Class action plaintiffs were dealt yet another blow in Quebec recently. In a huge victory for Equifax, the Quebec Superior Court declined to certify the class action brought against it in that province stemming from a massive 2017 data breach.
In his October 21st decision, Justice Donald Bisson stated that the representative plaintiff, Daniel Li, did not establish a right of action nor was he adequately representative of the class he sought to represent.
The Quebec Rules of Civil Procedure list four requirements for class certification:
- the claims of the members of the class raise identical, similar or related issues of law or fact;
- the facts alleged appear to justify the conclusions sought;
- the composition of the class makes it difficult or impracticable to apply the rules for mandates to take part in judicial proceedings on behalf of others or for consolidation of proceedings; and
- the class member appointed as representative plaintiff is in a position to properly represent the class members.
Justice Bisson found that Li failed on requirements (2) and (4).
Hypothetical Harm Not Enough
The Court agreed with Li that Equifax had failed to take necessary measures to protect Li’s personal information or preventing it from falling into the hands of third parties without his consent. It also found Li successfully demonstrated a violation of his right to privacy, reputation, and non-disclosure. The problem for Li, however, was proving that he had actually suffered damages. In this respect, the Court found that the facts alleged did not appear to justify the conclusions sought.
The Court grouped the compensatory damages Li sought into three categories: (i) expenses, troubles, and inconveniences arising from the data breach, including the cancellation of credit cards and arranging for credit monitoring, (ii) moral prejudice, and (iii) “other losses”.
Li had not been a victim of identity theft, had not yet paid for credit monitoring, and had not suffered inconveniences like having to cancel credit cards or arrange for credit monitoring. The Court, following its reasoning from Zuckerman v Target Corporation, concluded that the mere risk of Li suffering any of the above, was insufficient to sustain his claim. The court was equally unpersuaded by Li’s claims of “mental distress” and “other losses.”
Punitive Damages Under Quebec Charter Require Intent, Disregard
Li also sought punitive damages on the basis that Equifax had unlawfully interfered with his and other class members’ right to respect for private life and right to non-disclosure of confidential information protected by Quebec’s Charter of Human Rights and Freedoms. Quebec’s Charter allows plaintiffs to seek punitive damages in cases where illicit and intentional conduct leads to a breach of one’s Charter rights.
But justice Bisson found Li’s statement of claim failed to establish sufficient allegations that Equifax’s conduct merited punitive damages. For a court to award punitive damages under Quebec’s Charter, the person who committed the unlawful interference must have had a state of mind that implies a desire or intent to cause the consequences of the wrongful conduct, or to have acted with full knowledge of the immediate or extremely probable consequences of the conduct. Justice Bisson held that Li’s statement of claim was too light on details to back up such allegations and only stated there was an “unlawful” breach.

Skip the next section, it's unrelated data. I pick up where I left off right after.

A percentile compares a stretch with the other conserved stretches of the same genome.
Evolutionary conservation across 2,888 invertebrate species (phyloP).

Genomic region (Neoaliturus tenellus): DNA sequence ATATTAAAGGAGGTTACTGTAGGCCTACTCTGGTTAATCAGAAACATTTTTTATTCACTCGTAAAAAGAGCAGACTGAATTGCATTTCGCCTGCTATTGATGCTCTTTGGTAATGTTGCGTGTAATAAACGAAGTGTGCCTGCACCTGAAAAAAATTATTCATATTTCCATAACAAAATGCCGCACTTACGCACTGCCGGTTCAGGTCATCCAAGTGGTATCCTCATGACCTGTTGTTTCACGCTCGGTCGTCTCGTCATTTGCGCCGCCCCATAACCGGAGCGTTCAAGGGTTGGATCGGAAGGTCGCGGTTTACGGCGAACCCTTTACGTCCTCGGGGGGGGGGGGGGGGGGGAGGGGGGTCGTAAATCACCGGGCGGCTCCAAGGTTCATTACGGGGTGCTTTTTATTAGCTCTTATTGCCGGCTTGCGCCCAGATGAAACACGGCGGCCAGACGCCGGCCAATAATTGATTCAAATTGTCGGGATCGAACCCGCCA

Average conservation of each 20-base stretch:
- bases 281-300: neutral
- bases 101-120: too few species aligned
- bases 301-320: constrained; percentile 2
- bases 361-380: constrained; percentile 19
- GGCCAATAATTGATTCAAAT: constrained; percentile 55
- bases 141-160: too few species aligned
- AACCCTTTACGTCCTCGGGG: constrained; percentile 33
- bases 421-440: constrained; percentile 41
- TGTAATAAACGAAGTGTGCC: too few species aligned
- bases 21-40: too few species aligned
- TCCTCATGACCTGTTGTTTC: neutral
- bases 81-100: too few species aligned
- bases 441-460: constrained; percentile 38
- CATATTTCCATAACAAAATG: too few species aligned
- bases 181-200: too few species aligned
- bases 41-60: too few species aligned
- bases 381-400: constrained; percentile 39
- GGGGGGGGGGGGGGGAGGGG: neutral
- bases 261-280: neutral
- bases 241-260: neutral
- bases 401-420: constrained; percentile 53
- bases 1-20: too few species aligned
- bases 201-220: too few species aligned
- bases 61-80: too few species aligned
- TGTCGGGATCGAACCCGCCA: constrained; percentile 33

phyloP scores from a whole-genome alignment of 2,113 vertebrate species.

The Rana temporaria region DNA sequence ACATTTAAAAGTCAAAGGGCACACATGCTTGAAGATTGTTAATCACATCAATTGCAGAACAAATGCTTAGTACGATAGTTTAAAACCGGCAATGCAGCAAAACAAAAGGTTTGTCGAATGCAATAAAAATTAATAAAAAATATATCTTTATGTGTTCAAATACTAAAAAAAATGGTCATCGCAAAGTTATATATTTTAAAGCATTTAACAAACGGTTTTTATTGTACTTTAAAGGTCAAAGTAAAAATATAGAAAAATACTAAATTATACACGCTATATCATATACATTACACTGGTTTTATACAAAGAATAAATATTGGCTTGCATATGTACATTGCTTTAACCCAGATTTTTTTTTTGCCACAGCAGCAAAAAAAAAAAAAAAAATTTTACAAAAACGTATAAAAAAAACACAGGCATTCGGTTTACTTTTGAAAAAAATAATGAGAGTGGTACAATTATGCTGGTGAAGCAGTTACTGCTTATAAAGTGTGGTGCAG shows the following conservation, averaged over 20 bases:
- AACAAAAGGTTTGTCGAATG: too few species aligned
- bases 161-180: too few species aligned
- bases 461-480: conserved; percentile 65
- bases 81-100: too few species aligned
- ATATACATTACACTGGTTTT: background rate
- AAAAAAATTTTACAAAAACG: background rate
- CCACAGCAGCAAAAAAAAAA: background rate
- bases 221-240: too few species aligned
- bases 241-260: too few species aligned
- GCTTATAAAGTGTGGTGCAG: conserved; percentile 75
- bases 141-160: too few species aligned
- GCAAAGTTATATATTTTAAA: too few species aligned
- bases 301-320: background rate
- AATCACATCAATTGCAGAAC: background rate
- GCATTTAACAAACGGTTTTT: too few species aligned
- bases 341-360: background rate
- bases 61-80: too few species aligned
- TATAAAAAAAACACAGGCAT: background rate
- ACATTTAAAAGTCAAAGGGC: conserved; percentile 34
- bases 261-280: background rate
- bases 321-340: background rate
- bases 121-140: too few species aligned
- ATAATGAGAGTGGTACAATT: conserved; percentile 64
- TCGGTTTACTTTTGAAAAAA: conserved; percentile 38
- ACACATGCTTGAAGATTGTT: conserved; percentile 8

Lastly on the subject of punitive damages, justice Bisson found that the fact there was a settlement in an American class action brought against Equifax for the same data breach did not make a difference to the Quebec class action nor the allegations brought by Li.
No Interest, No Representation
To be certified as a representative plaintiff for a class under Quebec law, three factors are considered:
- the interest pursued;
- the representative plaintiff’s competence; and
- the absence of conflict between the representative plaintiff and the other class members.
While the Court appeared not to take issue with the second and third factors, it found that since Li failed to show he had suffered damages, he had no interest to pursue.
This case makes clear that claimants in any future data breach class action in Quebec will need to show they have suffered actual damages. Hypotheticals just won’t work. And if seeking punitive damages under Quebec’s Charter, claimants must bring allegations showing intent to bring about the consequences of the bad conduct or a willful disregard of the consequences.
Also of note is that the Quebec action is not necessarily closed, as another plaintiff who has suffered damages could come forward and successfully persuade the Court to certify the class. This occurred in Belley v TD Auto Finance Services Inc. Belley was the second attempt to authorize a class action against TD, following an attempt that failed on similar grounds to Equifax. Belley achieved class certification after bringing an arguable case to the Court that he was the victim of identity theft immediately following TD’s loss of his and other customers’ personal information. It now remains to be seen: is there a Belley-in-waiting for Equifax?